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Leg CT scan

A computed tomography (CT) scan of the leg makes cross-sectional pictures of the leg. It uses x-rays to create the images.

Alternative Names

CAT scan - leg; Computed axial tomography scan - leg; Computed tomography scan - leg; CT scan - leg

How the test is performed

You will lie on a narrow table that slides into the center of the CT scanner.

Once you are inside the scanner, the machine's x-ray beam rotates around you. (Modern "spiral" scanners can perform the exam without stopping.)

A computer creates separate images of the body area, called slices. These images can be stored, viewed on a monitor, or printed on film. Three-dimensional models of the leg can be created by adding the slices together.

You will need to lie still during the exam. Movement can cause blurred images. You may need to hold your breath for short periods of time.

The scan should take only 10-15 minutes.

How to prepare for the test

Some exams use a special dye, called contrast, that is put into your body before the test starts. Contrast helps certain areas show up better on the x-rays.

  • Contrast can be given through a vein (IV) in your hand or forearm. If contrast is used, you may also be asked not to eat or drink anything for 4 - 6 hours before the test.
  • Let your doctor know if you have ever had a reaction to contrast. You may need to take medications before the test in order to avoid this problem.
  • Before having the contrast, tell your health care provider if you take the diabetes medicine metformin (Glucophage). You may need to take extra steps before the test if your take this drug.

Too much weight can cause damage to the scanner's working parts. Find out if the CT machine has a weight limit if you weigh more than 300 pounds.

You will wear a hospital gown during the study. You will need to take off all jewelry.

How the test will feel

Some people may be uncomfortable lying on the hard table.

Contrast given through an IV may cause a slight burning feeling, a metal taste in the mouth, and a warm flushing of the body. These feelings are normal and go away in a few seconds.

Why the test is performed

CT makes detailed pictures of the body very quickly. The test may help look for:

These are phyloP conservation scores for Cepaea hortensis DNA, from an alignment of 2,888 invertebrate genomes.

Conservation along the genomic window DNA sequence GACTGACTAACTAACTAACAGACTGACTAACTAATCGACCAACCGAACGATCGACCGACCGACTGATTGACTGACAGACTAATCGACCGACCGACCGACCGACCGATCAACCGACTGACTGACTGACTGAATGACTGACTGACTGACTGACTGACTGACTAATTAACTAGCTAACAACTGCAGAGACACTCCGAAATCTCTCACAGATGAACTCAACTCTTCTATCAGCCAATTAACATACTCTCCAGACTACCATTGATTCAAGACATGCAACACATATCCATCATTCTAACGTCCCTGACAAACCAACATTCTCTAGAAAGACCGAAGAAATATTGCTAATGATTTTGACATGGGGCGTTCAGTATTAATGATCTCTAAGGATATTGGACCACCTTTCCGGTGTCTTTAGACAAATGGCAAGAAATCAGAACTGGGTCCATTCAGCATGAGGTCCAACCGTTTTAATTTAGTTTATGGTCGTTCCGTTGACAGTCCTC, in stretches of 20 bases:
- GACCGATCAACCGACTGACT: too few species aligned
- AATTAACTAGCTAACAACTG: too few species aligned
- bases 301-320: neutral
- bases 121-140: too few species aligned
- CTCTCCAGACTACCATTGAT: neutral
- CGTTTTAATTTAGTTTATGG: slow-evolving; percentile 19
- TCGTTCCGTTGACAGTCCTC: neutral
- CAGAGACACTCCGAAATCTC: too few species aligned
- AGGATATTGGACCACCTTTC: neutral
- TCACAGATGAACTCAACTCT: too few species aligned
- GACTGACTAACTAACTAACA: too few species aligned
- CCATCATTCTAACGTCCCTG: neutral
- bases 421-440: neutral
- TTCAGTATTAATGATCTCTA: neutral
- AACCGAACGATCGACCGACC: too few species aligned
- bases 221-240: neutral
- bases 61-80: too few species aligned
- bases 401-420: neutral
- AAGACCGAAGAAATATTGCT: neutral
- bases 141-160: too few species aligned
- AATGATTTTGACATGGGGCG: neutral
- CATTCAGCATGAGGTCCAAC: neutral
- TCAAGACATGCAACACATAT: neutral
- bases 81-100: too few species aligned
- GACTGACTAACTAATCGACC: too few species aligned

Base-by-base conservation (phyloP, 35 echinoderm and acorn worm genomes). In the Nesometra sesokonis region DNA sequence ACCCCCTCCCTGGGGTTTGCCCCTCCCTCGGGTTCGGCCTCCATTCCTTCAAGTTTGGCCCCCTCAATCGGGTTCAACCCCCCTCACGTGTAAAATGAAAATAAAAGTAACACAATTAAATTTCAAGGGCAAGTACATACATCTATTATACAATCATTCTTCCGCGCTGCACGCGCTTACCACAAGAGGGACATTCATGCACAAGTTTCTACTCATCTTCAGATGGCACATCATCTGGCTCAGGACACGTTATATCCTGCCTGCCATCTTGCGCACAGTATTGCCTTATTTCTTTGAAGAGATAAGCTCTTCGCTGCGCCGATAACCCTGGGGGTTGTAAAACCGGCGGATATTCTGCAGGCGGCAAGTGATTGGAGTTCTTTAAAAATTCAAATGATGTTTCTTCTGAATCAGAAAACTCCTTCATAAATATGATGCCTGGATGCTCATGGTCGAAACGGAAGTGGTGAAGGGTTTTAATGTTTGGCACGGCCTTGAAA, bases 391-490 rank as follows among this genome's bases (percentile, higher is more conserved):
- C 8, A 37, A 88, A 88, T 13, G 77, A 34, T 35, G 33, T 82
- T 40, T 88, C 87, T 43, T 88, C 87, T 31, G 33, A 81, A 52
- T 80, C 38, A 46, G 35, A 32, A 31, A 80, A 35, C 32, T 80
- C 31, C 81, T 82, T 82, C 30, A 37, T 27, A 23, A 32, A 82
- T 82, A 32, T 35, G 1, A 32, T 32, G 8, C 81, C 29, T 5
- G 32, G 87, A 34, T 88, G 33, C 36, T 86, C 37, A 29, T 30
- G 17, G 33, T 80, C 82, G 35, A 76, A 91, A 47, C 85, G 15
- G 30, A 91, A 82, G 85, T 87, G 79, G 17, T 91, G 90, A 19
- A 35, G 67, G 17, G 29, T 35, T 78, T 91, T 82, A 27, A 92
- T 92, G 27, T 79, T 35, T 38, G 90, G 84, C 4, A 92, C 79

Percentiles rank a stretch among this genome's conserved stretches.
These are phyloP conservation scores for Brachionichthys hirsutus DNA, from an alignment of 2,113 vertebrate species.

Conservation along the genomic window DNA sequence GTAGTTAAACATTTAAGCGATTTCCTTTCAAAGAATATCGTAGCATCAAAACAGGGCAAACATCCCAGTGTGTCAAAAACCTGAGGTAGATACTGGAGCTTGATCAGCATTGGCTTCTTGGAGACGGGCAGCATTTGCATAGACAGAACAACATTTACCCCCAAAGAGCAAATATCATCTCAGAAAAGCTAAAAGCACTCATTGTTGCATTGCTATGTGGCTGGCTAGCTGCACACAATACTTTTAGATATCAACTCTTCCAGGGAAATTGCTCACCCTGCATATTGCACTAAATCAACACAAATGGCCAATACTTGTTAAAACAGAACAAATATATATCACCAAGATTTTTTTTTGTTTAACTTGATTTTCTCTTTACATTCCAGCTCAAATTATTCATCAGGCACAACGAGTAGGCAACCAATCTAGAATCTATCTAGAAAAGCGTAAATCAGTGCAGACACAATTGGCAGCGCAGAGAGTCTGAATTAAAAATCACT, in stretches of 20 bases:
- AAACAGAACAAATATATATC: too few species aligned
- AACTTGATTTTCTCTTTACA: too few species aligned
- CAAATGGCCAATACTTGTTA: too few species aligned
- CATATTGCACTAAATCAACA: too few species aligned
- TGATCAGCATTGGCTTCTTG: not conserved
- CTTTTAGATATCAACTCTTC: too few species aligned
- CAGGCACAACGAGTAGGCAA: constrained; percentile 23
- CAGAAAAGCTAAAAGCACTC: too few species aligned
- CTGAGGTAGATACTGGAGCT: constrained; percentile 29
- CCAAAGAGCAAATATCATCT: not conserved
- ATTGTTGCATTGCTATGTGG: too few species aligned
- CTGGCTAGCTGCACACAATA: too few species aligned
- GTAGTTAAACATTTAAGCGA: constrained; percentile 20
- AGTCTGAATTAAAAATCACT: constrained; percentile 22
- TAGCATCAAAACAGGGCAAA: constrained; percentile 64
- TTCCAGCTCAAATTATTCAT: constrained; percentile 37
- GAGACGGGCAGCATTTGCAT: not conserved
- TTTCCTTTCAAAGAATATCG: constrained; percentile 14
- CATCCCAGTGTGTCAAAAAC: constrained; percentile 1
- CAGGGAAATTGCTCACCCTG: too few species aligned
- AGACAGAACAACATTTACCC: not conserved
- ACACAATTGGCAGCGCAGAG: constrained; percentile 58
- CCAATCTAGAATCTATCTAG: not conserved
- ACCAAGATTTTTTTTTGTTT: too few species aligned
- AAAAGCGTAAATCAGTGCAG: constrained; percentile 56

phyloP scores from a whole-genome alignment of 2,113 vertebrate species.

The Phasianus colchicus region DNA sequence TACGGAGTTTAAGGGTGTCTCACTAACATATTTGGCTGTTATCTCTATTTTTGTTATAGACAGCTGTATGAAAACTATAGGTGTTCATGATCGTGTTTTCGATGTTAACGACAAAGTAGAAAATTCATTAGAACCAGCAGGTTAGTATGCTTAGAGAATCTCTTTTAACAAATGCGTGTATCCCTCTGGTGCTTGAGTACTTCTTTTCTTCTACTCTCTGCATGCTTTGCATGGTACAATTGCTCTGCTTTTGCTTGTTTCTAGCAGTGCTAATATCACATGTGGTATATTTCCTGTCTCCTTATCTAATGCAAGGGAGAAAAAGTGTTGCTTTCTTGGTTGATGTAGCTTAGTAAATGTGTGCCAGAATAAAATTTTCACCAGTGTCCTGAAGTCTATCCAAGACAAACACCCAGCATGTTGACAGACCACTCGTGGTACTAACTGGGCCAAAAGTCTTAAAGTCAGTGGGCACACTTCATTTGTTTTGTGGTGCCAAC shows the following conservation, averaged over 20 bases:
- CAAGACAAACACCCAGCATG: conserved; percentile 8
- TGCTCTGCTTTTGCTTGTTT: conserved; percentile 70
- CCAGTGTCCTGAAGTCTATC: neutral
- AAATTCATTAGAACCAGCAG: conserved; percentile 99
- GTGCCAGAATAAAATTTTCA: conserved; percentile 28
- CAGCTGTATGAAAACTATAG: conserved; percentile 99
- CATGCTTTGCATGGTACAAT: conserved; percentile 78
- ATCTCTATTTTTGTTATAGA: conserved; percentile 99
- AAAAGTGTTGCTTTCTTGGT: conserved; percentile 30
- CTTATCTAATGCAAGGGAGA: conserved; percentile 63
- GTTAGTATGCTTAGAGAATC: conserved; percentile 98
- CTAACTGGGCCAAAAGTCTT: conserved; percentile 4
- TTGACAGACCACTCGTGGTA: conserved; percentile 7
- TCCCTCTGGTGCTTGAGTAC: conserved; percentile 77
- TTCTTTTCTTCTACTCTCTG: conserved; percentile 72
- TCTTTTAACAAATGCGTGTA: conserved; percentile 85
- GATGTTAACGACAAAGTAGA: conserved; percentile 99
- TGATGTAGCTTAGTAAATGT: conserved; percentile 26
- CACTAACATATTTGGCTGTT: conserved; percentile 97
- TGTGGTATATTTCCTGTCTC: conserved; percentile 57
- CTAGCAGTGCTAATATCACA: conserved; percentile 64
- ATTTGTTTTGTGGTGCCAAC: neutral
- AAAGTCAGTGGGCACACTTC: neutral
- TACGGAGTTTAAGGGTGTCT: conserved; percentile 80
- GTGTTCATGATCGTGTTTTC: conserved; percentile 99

• An abscess or infection
  • A mass that is felt during a physical exam
  • The cause of pain or other problems in the foot, ankle, or knee joints (usually when MRI can't be done)
  • A broken bone
  • The pattern of the fractures
  • Masses and tumors, including cancer

A CT scan may also be used to guide a surgeon to the right area during a biopsy .

Normal Values

Results are considered normal if the leg being examined looks okay.

What abnormal results mean

Abnormal results may be due to:

  • Abscess or infection
  • Blood clot in the leg (deep venous thrombosis)
  • Broken or fractured bone
  • Cancer
  • Damage to the knee, foot, or ankle joint
  • Noncancerous bone tumor

What the risks are

Risks of CT scans include:

  • Being exposed to radiation
  • Allergic reaction to contrast dye

CT scans expose you to more radiation than regular x-rays. Having many x-rays or CT scans over time may raise your risk for cancer, but the risk from any one scan is small. Talk to your doctor about this risk against the benefits of the test.

Some people have allergies to contrast dye. Let your doctor know if you have ever had this type of reaction.

  • The most common type of contrast given into a vein contains iodine. A person with an iodine allergy may have nausea or vomiting, sneezing, itching, or hives from this type of contrast.
  • If you must have this type of contrast, your doctor may give you antihistamines (such as Benadryl) or steroids before the test.
  • The kidneys help remove iodine out of the body. People with kidney disease or diabetes may need to get extra fluids after the test to help flush the iodine out of the body.

The dye may cause a life-threatening allergic response called anaphylaxis . This is rare. Tell the scanner operator right away if you have any trouble breathing during the test. Scanners come with an intercom and speakers, so the operator can hear you at all times.

References

DeLee JC, Drez D Jr, Miller MD, eds. DeLee and Drez’s Orthopaedic Sports Medicine. 3rd ed. Philadelphia, Pa: Saunders Elsevier; 2009:chap 24.

Pulmonary embolism. In: Townsend Jr. CM, Beauchamp RD, Evers BM, Mattox KL. Sabiston Textbook of Surgery. 19th ed. Philadelphia, Pa:Saunders Elsevier;2012:chap 11.

Grainger RG, Thomsen HS, Morcos SK, Koh DM, Roditi G. Intravascular contrast media for radiology, CT, and MRI. In: Adam A, Dixon AK, eds. Grainger & Allison's Diagnostic Radiology: A Textbook of Medical Imaging. 5th ed. New York, NY: Churchill Livingstone; 2008:chap 2.

Shaw AS, Dixon AK. Multidetector computed tomography. In: Adam A, Dixon AK, eds. Grainger & Allison's Diagnostic Radiology: A Textbook of Medical Imaging. 5th ed. New York, NY: Churchill Livingstone; 2008:chap 4.

Updated: 1/17/2013

C. Benjamin Ma, MD, Assistant Professor, Chief, Sports Medicine and Shoulder Service, UCSF Department of Orthopaedic Surgery. Also reviewed by A.D.A.M. Health Solutions, Ebix, Inc., Editorial Team: David Zieve, MD, MHA, Bethanne Black, Stephanie Slon, and Nissi Wang.


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